Kansas' higher education board is being pushed by several donors and previous officials to remove Wichita State University's president after he canceled Ivanka Trump’s virtual speech for its technical school’s graduation amid protests from students and professors concerning the Black Lives Matter movement.

The Kansas Board of Regents held a meeting on Wednesday after a former member called out for President Jay Golden’s resignation. Golden was a part of the Zoom meeting as well that lasted over four hours.

After the meeting, the board issued a statement, committing to “support and promote freedom of speech and diversity and inclusion.”

Steve Clark, the former regent who had called out for Golden’s resignation first, mentioned in his letter how speech cancelation threatens a “multimillion-dollar relationship with Koch Industries.”

However, a Koch Industries spokesperson confirmed on Wednesday that the financial commitments to the university remain unchanged and honored. She added that even though they do not support canceling speakers, it does not tie financial funding to university employment actions.

Wichita State University Tech had canceled Ivanka’s virtual speech after joint criticism and protest by the students and the faculty concerning Trump Administration’s response to the Black Lives Matter movement across several states in the U.S.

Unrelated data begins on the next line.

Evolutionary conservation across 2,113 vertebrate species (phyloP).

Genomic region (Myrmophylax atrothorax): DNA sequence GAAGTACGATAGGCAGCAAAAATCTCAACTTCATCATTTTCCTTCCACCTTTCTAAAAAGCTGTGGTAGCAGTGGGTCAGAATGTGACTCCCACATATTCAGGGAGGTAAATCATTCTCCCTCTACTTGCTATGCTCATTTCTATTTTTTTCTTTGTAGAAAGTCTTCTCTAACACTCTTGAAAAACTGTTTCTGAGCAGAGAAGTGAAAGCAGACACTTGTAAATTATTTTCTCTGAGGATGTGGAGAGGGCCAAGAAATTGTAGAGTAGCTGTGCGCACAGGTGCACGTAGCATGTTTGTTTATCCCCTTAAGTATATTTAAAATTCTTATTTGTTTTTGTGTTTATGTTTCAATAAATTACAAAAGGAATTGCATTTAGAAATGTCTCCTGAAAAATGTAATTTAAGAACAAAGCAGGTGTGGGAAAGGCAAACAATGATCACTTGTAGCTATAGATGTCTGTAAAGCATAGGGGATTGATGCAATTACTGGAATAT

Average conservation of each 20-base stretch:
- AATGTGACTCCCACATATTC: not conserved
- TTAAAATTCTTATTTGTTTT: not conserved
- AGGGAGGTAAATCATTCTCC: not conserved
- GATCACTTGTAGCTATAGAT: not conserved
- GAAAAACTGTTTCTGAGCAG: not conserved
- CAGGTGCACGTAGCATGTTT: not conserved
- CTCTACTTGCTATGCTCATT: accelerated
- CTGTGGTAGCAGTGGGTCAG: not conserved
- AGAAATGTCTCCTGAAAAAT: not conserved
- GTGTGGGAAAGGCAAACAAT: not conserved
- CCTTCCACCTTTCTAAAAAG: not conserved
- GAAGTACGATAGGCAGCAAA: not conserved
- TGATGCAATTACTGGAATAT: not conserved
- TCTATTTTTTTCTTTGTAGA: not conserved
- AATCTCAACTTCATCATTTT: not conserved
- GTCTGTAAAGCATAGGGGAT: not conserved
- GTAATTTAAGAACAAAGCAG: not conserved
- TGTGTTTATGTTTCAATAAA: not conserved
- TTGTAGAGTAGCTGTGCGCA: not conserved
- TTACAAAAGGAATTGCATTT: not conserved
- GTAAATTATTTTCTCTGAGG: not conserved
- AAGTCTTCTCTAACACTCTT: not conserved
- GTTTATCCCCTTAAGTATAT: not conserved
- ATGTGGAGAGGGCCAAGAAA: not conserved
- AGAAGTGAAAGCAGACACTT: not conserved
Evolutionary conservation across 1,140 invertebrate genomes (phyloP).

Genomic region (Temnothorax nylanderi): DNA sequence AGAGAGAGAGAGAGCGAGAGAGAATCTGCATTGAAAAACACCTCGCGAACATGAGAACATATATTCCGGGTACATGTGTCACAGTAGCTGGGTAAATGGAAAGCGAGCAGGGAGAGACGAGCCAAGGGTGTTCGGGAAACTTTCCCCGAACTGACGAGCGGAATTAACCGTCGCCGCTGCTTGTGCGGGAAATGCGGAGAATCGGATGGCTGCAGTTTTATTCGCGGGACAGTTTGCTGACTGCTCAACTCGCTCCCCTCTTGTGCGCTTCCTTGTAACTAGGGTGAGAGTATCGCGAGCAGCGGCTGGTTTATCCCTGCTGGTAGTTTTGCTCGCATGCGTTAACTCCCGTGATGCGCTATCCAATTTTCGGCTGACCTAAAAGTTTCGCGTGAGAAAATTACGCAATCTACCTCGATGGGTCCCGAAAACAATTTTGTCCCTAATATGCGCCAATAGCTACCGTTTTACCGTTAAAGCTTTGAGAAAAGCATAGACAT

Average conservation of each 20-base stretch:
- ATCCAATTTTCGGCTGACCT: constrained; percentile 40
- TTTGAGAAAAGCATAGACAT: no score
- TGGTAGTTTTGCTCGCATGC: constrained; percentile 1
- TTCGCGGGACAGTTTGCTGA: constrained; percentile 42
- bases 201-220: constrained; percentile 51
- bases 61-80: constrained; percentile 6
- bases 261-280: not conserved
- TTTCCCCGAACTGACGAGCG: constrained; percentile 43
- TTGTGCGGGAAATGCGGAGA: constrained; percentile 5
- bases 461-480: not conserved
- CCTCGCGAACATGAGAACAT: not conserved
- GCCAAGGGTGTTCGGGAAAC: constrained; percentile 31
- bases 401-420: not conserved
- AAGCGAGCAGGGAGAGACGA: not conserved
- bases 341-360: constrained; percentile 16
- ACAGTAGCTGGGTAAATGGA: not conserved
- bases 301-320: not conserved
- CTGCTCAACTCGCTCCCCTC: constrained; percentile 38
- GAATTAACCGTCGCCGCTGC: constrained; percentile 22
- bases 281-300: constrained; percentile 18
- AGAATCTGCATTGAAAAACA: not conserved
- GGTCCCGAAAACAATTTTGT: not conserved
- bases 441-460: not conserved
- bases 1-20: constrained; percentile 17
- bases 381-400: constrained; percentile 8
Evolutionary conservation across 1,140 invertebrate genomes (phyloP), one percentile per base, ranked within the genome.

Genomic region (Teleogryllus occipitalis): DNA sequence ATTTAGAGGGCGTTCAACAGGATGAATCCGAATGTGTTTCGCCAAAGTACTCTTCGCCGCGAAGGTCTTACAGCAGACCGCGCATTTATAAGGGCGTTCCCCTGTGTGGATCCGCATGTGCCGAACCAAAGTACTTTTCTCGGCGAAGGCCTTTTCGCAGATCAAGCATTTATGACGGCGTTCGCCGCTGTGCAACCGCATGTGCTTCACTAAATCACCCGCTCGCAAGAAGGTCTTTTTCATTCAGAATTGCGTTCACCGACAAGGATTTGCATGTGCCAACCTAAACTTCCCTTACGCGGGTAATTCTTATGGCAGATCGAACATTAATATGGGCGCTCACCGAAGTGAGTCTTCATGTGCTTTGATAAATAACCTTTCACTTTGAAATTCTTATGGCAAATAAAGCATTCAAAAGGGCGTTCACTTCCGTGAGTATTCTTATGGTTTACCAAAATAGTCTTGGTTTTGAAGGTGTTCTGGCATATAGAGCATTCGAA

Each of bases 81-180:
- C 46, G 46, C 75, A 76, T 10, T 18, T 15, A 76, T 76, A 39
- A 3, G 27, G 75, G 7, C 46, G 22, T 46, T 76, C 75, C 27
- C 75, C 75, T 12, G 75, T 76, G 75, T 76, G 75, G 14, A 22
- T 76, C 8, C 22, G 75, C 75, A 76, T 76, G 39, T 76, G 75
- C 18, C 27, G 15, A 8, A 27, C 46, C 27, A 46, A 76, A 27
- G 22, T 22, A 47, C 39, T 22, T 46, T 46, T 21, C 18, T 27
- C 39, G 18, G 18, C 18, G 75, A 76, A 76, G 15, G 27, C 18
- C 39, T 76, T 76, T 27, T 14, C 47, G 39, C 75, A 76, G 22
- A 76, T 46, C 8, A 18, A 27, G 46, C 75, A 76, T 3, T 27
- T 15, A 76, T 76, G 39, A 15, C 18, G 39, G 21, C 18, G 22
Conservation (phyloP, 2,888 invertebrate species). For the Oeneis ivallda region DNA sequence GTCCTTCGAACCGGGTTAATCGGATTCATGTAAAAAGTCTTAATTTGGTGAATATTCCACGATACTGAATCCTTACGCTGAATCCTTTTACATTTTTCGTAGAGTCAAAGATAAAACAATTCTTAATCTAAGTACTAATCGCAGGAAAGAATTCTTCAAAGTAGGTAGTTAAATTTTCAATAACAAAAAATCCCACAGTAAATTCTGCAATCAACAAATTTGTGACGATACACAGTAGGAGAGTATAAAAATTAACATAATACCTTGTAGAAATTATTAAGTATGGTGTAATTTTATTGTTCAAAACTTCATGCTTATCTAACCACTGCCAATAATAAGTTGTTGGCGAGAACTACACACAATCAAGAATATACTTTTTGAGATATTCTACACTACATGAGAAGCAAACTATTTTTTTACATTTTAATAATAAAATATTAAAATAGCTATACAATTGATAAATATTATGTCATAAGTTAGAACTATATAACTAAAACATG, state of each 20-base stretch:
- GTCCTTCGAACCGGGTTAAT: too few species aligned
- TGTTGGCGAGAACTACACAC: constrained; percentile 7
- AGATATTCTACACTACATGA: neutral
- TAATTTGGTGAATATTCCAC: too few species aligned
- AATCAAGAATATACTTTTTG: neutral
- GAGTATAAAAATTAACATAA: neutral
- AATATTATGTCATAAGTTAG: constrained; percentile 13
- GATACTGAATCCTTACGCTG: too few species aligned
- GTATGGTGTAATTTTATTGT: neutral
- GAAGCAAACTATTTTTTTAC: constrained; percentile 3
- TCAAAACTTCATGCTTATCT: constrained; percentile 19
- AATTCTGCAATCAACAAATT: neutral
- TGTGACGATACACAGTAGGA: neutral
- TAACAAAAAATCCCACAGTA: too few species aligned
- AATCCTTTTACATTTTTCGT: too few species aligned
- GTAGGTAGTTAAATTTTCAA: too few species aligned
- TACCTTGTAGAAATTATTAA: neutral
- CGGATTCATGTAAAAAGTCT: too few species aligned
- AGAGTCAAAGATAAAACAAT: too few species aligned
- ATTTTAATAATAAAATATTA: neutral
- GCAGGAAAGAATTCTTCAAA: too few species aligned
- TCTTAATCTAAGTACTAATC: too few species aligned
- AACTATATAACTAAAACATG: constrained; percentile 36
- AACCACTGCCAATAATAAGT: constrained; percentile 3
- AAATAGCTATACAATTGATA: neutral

The University said that the faculty and students stand against the divisiveness of the Trump administration, in which Ivanka also serves as a senior adviser.

Hurt by the cancelation of her speech, Ivanka responded on Twitter by posting the video and claiming that she is a victim of “cancel culture.”

In the speech, her statement “I’ve found that my greatest personal growth has arisen from times of discomfort and uncertainty,” gained interests of several critics who condemned the position she holds in the Trump Administration. Also, she has been called out for not mentioning anything about George Floyd or the Black Lives Matter movement in her speech even once.

Golden’s decision was hailed by Jennifer Ray, an associate professor at Wichita State University.

“The Wichita community at large stands against the divisiveness spurred on by this administration,” she said, further dismissing the claims that Ivanka’s first amendment rights to free speech have been violated because of speech cancelation since students were able to watch her statement as an optional part of commencement materials.

Founder and CEO of Ivanka Trump Collection and Executive Vice President of Development and Acquisitions of The Trump Organization Ivanka Trump speaks onstage during Fortune's Most Powerful Women Summit - Day 3 at the Mandarin Oriental Hotel on October 14, 2015 in Washington, DC. (Photo by Paul Morigi/Getty Images for Fortune/Time Inc)

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